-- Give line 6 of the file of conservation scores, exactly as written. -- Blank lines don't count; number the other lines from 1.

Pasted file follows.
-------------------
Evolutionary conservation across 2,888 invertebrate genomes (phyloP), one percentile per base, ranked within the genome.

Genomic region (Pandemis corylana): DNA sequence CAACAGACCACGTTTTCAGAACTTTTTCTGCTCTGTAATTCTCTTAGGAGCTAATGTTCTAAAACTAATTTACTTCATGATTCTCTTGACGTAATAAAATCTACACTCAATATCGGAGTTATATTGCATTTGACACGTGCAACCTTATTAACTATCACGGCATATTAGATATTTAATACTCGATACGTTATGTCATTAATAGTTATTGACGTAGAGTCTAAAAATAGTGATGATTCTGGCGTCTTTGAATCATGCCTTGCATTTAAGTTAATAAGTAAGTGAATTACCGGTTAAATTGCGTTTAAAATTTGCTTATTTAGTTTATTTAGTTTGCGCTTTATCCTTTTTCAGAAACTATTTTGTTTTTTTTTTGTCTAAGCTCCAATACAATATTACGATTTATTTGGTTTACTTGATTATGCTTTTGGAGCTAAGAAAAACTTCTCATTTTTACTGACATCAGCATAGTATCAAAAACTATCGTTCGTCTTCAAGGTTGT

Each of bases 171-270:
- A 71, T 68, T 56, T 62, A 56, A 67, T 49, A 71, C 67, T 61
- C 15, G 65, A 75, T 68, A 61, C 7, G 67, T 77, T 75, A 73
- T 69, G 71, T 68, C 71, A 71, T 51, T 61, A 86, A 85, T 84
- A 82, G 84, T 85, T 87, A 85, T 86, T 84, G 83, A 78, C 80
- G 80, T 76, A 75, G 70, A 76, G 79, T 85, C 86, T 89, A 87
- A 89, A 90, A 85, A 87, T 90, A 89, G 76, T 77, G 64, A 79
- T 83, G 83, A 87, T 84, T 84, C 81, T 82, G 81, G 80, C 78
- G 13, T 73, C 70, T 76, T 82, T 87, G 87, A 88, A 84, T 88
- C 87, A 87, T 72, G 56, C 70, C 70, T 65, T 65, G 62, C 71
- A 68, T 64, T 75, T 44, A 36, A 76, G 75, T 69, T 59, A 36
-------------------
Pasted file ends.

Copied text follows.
- T 69, G 71, T 68, C 71, A 71, T 51, T 61, A 86, A 85, T 84